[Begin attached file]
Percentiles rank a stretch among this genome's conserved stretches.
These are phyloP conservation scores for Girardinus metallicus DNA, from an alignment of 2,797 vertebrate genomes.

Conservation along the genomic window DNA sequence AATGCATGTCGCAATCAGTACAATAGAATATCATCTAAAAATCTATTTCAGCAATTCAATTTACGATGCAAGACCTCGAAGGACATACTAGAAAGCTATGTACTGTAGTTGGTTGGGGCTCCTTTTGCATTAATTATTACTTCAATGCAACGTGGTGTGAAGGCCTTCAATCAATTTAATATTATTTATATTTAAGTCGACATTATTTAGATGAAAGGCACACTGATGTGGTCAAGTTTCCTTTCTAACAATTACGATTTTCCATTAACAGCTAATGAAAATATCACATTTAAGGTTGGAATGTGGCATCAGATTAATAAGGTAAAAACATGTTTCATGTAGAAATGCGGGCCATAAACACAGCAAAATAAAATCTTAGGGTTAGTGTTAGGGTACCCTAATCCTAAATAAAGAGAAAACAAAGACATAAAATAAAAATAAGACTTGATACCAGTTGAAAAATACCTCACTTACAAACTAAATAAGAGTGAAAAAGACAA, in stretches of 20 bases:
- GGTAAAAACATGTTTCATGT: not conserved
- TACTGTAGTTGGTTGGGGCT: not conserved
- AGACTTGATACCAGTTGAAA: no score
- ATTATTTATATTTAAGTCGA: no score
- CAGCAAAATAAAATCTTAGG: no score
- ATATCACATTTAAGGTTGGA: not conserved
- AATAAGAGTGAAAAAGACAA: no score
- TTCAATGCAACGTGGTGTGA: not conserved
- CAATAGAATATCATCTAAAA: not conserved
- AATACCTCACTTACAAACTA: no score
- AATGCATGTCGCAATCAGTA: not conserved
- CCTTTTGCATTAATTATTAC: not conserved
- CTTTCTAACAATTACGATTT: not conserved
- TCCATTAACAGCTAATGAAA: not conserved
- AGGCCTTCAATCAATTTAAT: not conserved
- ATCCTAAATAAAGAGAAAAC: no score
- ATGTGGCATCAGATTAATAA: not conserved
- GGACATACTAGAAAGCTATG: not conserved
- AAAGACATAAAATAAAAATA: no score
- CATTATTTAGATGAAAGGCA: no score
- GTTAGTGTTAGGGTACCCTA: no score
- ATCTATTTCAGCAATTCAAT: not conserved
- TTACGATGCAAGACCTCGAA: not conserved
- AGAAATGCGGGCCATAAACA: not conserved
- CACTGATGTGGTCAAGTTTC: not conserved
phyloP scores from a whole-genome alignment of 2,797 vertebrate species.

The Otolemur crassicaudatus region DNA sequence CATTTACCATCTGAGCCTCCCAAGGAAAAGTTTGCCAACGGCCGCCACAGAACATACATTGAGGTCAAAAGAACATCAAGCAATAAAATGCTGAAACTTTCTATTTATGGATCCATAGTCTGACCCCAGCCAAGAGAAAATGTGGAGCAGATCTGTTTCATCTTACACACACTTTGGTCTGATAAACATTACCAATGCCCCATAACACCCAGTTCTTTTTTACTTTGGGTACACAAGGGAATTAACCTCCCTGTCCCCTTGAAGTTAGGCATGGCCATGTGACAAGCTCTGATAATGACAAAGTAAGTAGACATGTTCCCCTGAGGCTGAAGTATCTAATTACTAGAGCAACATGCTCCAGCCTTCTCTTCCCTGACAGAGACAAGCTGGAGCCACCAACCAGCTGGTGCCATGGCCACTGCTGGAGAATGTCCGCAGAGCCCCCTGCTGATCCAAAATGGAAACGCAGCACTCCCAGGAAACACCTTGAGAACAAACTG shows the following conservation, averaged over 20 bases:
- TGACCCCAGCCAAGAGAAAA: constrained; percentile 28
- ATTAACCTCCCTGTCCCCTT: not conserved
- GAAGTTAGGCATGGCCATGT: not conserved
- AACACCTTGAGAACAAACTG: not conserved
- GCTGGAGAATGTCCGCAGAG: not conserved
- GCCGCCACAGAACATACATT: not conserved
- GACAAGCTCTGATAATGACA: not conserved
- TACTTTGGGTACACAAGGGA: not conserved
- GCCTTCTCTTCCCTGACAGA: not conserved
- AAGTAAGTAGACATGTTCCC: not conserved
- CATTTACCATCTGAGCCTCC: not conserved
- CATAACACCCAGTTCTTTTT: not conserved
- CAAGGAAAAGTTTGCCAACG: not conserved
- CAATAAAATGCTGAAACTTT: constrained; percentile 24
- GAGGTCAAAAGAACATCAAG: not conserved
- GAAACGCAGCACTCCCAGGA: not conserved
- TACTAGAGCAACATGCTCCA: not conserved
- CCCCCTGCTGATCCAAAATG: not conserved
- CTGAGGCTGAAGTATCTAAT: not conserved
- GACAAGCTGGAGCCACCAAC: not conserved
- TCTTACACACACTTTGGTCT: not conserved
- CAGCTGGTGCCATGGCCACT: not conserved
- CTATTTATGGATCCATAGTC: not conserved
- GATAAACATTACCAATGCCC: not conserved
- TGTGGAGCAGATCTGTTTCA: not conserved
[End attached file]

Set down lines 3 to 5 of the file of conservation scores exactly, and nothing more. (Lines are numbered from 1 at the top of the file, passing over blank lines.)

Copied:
Conservation along the genomic window DNA sequence AATGCATGTCGCAATCAGTACAATAGAATATCATCTAAAAATCTATTTCAGCAATTCAATTTACGATGCAAGACCTCGAAGGACATACTAGAAAGCTATGTACTGTAGTTGGTTGGGGCTCCTTTTGCATTAATTATTACTTCAATGCAACGTGGTGTGAAGGCCTTCAATCAATTTAATATTATTTATATTTAAGTCGACATTATTTAGATGAAAGGCACACTGATGTGGTCAAGTTTCCTTTCTAACAATTACGATTTTCCATTAACAGCTAATGAAAATATCACATTTAAGGTTGGAATGTGGCATCAGATTAATAAGGTAAAAACATGTTTCATGTAGAAATGCGGGCCATAAACACAGCAAAATAAAATCTTAGGGTTAGTGTTAGGGTACCCTAATCCTAAATAAAGAGAAAACAAAGACATAAAATAAAAATAAGACTTGATACCAGTTGAAAAATACCTCACTTACAAACTAAATAAGAGTGAAAAAGACAA, in stretches of 20 bases:
- GGTAAAAACATGTTTCATGT: not conserved
- TACTGTAGTTGGTTGGGGCT: not conserved